One melancholy baby, with every right to be so. (Photos)

The story of the author’s life as stepdaughter to the blacklisted screen and television writer Ring Lardner Jr., with a subcurrent of foggy but appalled unhappiness.

A disembodied narrative voice gives this memoir’s first third a hazy, uninflected tone. “What I remember most about Coldwater Canyon is an old wooden gate falling on my head,” Lardner writes. “I don't know how this happened.” As a tool for the scattershot memories of youth, this dreaminess is effective. The dreams take on more edge and gloom after Ring Jr.—referred to throughout as her father by the author, who was three when he married his brother David’s widow—is convicted of contempt of Congress for replying, when asked if he is a member of the communist party, “I could answer, but I’d hate myself in the morning.” The middle section, comprised largely of letters, clippings, and addenda from Ring Jr., covers his prison years. It highlights the mundanity of getting by during his year in Danbury Prison, when his sense that communism extended beyond economic equality into cultural and political spheres only sharpened, and the thrill when her mother found work on TV or radio. (Frances Chaney was also a communist and suffered from the blacklist.) Finally come the consequences for the author of those early years: her mother's distancing (“Acting was my higher power, baby. That's the only place that I knew about God”), her father's drinking (a five-page letter to him from Dalton Trumbo spells it out in spades), both parents’ relentless chiding of Kate about her weight (father called her “Potato Dumpling,” while mother preferred “Miss Turnip”), and the general family reticence. Little wonder Lardner turned to drugs, which perhaps induced the haziness that returns in the memoir’s third section, chronicling what should have been the good times: college, marriage(s), children. Happily, therapy worked for her, and she can tender a clean and sweet chronicle of her father’s death.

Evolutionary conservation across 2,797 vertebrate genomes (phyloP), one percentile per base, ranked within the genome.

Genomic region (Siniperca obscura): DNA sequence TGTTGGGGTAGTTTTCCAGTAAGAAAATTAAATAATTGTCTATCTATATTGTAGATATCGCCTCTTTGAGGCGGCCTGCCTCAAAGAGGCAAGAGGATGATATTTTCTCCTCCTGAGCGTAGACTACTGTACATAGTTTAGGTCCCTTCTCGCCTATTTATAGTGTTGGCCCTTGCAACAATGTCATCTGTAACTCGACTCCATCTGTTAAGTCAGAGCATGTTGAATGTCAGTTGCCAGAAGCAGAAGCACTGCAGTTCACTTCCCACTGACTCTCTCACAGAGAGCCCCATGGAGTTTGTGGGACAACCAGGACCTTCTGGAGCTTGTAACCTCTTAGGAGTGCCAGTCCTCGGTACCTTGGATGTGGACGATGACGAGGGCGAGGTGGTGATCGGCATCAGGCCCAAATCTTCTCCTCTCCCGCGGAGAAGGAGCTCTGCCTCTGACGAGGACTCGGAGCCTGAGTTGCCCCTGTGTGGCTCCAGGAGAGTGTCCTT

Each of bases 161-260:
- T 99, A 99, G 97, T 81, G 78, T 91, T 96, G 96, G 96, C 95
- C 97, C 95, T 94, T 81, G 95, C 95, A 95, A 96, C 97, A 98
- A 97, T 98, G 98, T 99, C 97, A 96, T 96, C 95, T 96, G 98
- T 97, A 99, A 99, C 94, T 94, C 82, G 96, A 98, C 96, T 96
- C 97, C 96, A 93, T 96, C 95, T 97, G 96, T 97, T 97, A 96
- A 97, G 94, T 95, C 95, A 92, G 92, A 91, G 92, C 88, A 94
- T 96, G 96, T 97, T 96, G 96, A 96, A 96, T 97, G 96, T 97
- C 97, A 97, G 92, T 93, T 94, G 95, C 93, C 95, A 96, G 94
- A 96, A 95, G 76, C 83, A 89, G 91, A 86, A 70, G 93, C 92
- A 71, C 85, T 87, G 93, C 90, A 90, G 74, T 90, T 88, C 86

One melancholy baby, with every right to be so. (Photos)

Pub Date: May 11, 2004

ISBN: 0-345-45514-2

Page Count: 288

Publisher: Ballantine

Review Posted Online: May 19, 2010

Kirkus Reviews Issue: April 1, 2004



This is not the Nutcracker sweet, as passed on by Tchaikovsky and Marius Petipa. No, this is the original Hoffmann tale of 1816, in which the froth of Christmas revelry occasionally parts to let the dark underside of childhood fantasies and fears peek through. The boundaries between dream and reality fade, just as Godfather Drosselmeier, the Nutcracker's creator, is seen as alternately sinister and jolly. And Italian artist Roberto Innocenti gives an errily realistic air to Marie's dreams, in richly detailed illustrations touched by a mysterious light. A beautiful version of this classic tale, which will captivate adults and children alike. (Nutcracker; $35.00; Oct. 28, 1996; 136 pp.; 0-15-100227-4)

Pub Date: Oct. 28, 1996

ISBN: 0-15-100227-4

Page Count: 136

Publisher: Harcourt

Review Posted Online: May 19, 2010

Kirkus Reviews Issue: Aug. 15, 1996




An extravaganza in Bemelmans' inimitable vein, but written almost dead pan, with sly, amusing, sometimes biting undertones, breaking through. For Bemelmans was "the man who came to cocktails". And his hostess was Lady Mendl (Elsie de Wolfe), arbiter of American decorating taste over a generation. Lady Mendl was an incredible person,- self-made in proper American tradition on the one hand, for she had been haunted by the poverty of her childhood, and the years of struggle up from its ugliness,- until she became synonymous with the exotic, exquisite, worshipper at beauty's whrine. Bemelmans draws a portrait in extremes, through apt descriptions, through hilarious anecdote, through surprisingly sympathetic and understanding bits of appreciation. The scene shifts from Hollywood to the home she loved the best in Versailles. One meets in passing a vast roster of famous figures of the international and artistic set. And always one feels Bemelmans, slightly offstage, observing, recording, commenting, illustrated.

Pub Date: Feb. 23, 1955

ISBN: 0670717797

Page Count: -

Publisher: Viking

Review Posted Online: Oct. 25, 2011

Kirkus Reviews Issue: Feb. 1, 1955

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